Grace and resilience

Loss - acceptance and preservation

Projects for reproduction have long interested literati. Several aims are apparent in this: by multiplication to preserve from loss the achievement of the unique original, to distribute models of excellence, and to serve the interests of collectors and connoisseurs.

The earliest effective means of reproducing painting and calligraphy was by trace copies, where - owing to the transparency of silk and some papers - a new work was painted while glimpsing the original directly underneath it. Otherwise, a copy might be painted from observation, or less satisfyingly, from memory. The skill of the copyist was critical as he attempted to match the strokes of the original in respect to speed, density and every particular.

With calligraphy, the technology of reproduction developed to allow for more consistent copies that could be produced on a relatively large scale. Inasmuch as most calligraphy is purely black and white, an effective record of an original could be made by engraving on stone. This then served as a printing plate, but with the difference that the copy was not reversed from the plate, as with the technology for books. Nor was the stone surface itself inked. Instead, the copy was achieved by laying moist paper on the stone, then gently tapping ink over the surface. Being moist, the paper settled into the carved portions, so that the ink of ‘rubbing’ only echoed the stone surface, leaving the recessed carved characters to appear as un-inked white. While this proved to be a highly effective technique, there was still loss of subtlety - especially in later calligraphy that had important greys and other ink colours.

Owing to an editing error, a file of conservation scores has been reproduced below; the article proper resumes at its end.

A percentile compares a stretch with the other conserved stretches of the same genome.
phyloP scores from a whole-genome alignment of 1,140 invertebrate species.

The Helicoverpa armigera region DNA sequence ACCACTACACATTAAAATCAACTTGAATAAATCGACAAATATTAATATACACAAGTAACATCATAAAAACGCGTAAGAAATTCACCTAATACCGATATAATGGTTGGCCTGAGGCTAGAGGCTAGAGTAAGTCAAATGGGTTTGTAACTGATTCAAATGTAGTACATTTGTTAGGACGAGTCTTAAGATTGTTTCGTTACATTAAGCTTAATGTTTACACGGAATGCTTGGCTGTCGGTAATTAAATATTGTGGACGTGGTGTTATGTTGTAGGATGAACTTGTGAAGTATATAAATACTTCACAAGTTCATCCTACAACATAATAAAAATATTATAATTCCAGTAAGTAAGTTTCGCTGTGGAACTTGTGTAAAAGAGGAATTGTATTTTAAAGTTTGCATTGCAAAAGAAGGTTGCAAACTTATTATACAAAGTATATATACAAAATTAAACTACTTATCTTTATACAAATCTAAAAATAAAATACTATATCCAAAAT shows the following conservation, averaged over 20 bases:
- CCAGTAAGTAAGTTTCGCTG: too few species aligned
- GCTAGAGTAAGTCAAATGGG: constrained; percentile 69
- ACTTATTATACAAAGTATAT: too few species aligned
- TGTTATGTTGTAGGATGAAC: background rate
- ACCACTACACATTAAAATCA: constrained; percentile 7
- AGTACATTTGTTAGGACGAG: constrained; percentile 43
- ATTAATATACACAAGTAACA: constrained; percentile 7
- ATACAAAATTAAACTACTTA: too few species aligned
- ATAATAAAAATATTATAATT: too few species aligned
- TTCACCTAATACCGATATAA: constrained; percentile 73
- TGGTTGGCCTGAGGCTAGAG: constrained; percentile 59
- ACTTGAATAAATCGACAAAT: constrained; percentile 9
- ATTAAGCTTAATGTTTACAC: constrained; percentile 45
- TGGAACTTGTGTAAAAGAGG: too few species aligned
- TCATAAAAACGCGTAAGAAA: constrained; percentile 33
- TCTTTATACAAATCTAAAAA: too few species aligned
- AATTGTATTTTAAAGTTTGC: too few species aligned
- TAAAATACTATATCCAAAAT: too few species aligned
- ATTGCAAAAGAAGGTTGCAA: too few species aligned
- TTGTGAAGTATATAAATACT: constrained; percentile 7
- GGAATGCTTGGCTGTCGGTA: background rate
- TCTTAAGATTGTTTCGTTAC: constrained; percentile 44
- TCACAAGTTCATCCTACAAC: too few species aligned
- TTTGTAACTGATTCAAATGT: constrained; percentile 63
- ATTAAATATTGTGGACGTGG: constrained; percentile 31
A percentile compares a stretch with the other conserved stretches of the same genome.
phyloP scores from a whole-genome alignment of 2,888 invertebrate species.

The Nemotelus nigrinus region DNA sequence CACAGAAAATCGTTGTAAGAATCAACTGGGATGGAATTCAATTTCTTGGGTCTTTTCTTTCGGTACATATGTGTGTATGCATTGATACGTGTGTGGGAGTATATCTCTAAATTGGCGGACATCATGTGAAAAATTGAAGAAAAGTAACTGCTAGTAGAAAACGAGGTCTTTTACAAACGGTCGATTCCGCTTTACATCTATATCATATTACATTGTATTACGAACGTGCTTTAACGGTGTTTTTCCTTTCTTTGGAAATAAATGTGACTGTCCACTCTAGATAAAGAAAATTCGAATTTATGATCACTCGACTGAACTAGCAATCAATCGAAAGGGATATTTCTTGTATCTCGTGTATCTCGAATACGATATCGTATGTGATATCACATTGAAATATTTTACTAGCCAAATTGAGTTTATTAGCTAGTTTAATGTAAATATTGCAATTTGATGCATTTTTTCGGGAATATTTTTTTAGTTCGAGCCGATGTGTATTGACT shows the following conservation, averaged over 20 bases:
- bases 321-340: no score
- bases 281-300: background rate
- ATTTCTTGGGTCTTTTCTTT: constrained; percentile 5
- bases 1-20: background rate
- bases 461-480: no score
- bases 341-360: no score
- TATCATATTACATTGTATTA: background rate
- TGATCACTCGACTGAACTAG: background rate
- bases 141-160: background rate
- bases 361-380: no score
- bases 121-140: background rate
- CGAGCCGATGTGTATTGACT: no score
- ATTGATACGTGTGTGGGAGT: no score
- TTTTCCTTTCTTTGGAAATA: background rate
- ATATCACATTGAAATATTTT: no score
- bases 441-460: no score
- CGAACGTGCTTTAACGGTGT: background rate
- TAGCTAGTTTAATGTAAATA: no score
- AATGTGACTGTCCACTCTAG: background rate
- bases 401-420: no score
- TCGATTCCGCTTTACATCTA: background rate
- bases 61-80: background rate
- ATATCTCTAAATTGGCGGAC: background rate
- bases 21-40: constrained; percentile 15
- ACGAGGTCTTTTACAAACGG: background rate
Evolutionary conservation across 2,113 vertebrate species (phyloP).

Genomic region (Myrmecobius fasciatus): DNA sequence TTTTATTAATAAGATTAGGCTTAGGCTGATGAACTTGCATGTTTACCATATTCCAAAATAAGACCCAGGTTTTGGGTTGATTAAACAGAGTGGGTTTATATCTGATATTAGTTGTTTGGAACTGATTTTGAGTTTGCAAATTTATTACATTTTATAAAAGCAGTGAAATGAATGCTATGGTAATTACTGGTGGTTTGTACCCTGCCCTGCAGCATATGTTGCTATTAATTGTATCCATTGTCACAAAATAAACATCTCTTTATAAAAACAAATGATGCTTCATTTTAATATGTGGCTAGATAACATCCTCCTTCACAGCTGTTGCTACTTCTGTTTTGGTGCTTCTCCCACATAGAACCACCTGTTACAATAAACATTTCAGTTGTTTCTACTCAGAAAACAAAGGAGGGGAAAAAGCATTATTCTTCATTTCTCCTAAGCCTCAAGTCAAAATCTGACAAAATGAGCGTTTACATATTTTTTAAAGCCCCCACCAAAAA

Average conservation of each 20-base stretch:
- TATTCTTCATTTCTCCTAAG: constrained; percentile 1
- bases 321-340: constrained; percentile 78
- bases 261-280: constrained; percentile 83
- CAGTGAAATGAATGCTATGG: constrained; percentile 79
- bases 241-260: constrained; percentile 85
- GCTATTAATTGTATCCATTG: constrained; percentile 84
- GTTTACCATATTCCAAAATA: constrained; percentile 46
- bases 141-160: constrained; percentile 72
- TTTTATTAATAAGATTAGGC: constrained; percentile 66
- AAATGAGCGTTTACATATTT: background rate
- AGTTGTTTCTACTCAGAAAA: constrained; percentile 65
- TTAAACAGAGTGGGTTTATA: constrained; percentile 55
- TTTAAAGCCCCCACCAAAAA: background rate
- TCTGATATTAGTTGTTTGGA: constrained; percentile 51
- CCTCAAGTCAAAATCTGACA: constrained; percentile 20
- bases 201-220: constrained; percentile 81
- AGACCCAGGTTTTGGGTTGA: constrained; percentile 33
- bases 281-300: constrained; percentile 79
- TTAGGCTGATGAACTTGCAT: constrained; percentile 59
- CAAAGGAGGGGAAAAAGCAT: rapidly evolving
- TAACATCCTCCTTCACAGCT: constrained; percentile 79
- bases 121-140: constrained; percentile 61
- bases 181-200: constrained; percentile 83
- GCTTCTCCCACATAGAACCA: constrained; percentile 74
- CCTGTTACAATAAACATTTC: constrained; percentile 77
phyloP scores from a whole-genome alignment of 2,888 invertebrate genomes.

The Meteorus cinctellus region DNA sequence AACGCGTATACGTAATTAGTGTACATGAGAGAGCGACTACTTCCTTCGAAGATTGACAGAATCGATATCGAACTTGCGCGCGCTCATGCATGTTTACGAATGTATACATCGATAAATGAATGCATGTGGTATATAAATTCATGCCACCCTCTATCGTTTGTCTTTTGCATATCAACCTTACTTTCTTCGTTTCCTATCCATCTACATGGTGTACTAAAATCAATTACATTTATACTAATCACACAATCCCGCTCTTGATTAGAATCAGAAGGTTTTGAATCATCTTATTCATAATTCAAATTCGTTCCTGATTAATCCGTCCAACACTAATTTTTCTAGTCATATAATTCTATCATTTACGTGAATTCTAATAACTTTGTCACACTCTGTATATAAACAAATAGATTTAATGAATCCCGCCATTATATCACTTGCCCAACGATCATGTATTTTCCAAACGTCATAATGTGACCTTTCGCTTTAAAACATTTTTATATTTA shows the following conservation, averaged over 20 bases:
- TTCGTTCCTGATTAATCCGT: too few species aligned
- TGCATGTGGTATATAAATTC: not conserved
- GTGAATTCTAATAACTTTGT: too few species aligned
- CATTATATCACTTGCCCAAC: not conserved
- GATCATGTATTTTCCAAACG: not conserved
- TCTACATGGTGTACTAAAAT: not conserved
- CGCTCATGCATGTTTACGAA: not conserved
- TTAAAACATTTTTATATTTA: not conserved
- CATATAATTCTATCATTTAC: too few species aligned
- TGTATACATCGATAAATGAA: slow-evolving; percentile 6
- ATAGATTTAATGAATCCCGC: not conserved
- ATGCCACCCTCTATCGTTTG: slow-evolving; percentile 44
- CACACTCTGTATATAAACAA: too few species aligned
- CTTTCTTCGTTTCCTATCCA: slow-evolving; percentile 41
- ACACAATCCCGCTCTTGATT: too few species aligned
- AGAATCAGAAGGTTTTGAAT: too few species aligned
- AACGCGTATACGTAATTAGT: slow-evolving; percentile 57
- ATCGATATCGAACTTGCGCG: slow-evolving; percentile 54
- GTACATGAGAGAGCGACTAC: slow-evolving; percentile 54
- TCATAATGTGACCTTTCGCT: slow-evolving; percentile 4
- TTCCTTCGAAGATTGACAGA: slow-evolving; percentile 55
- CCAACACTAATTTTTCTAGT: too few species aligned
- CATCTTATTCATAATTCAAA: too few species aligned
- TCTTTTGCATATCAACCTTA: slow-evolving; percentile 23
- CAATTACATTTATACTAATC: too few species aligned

An example of rubbing and its relative veracity can be seen in this reproduction of an album by DONG Qichang 董其昌 (1555-1636). The copy preserves important aspects of the work, but softness and deftness is lost. A wry gesture lies in the placement of the seal of the collector who commissioned the engraving – it appears only in the copy and not in the original.


 DONG Qichang 董其昌 (1555-1636)
The Song of Leshou Hall
Calligraphy, 1635; rubbing, 19th century
Album of 16 leaves, ink on paper
21 x 11.8 cm
Private collection